Why are Digital Native Vertical Brands Moving Offline?
Retail has always been a fast-paced industry. This speed has only been fueled by developments in e-commerce. But why are digitally native vertical brands, so-called DNVBs, moving offline?
With many brands now starting their life online, we are beginning to see growth in reverse to the norm. Exclusively online brands are now looking to move into the physical space in contrast to brands with a history in physical sales looking to move into eCommerce.
What are Digital Native Vertical Brands?
When you hear the term ‘Digitial Native Vertical Brands’ (DNVBs) you may be excused for thinking these are businesses that sell online via eCommerce platforms. However, there is more to a DNVB that makes them specialist in nature.
Although DNVBs do sell online, unlike other brands that may have started selling through traditional brick and mortar stores, DNVBs start their lives selling Direct to Consumer (D2C) - this is what makes them “digitally native”.
DNVBs also differ from other eCommerce stores due to the fact that they offer exclusive products, cutting out the middleman. For example, where many online stores may sell products from various brands, DNVBs design their own products, work directly with manufacturers and then sell them direct to consumers - this is what makes them “vertical”.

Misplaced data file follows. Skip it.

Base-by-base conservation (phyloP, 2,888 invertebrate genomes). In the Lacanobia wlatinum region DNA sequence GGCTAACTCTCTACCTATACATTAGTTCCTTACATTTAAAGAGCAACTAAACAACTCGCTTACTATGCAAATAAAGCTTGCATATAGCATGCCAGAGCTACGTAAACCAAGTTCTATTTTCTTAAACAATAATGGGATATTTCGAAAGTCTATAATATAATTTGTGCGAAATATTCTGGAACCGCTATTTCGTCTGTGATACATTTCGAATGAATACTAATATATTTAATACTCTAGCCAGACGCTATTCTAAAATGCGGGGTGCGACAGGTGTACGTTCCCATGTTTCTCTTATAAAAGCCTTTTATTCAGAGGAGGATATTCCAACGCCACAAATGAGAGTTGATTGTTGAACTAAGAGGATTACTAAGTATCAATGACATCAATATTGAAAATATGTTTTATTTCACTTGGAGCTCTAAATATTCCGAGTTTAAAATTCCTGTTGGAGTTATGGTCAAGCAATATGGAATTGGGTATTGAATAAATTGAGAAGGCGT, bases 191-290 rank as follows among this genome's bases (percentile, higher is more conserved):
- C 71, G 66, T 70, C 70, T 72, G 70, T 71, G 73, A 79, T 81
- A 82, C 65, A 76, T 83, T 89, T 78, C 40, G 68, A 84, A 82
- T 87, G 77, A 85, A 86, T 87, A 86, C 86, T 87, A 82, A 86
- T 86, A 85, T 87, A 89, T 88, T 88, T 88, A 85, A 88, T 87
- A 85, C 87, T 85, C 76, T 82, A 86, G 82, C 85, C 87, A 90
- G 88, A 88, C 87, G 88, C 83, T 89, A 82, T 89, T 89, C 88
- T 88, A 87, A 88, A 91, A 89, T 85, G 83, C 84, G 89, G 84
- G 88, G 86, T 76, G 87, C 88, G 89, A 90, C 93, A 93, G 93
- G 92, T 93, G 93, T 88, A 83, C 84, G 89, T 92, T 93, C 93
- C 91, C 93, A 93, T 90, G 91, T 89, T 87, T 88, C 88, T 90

Why are DNVBs Great?
With products to design, manufacturers to negotiate with, eCommerce sites to manage and marketing strategies to execute, running a DNVB is a lot of hard work. Given the need to grow a brand from scratch, success can also be incredibly slow and hard to achieve - so why does anyone do it?
There are several benefits to running a DNVB, arguably the biggest of which is increased profit. Most eCommerce companies generate tiny profits on each item they sell, often losing profit to markups added by various parts of the supply chain.
By controlling the whole supply chain DNVBs can leverage much higher profits on each unit they sell. DNVB brands profit from 2x higher gross margins and 4x higher contribution margins than traditional brands within e-commerce.
Other benefits include:
- Lower operating costs
- Greater brand value
- Higher customer loyalty
- Increased transparency
- Better control over customer experience
- Easier product development
Why are DNVBs Moving Offline?
Just because DNVBs are born online, doesn’t mean they cannot expand into other forms of marketing and selling.
Marketing and advertising online are growing in popularity and therefore growing in competition and in cost. As the various factors that contribute to Customer Acquisition Costs (CAC) continue to increase, smart DNVBs are seeking out new, lower-cost ways to reach their customers and sell.
Although accessibility plays a major part in most DNVBs decision to launch exclusively online, increased costs are now leading to many of them turning to physical sales and marketing methods such as temporary or permanent brick-and-mortar stores.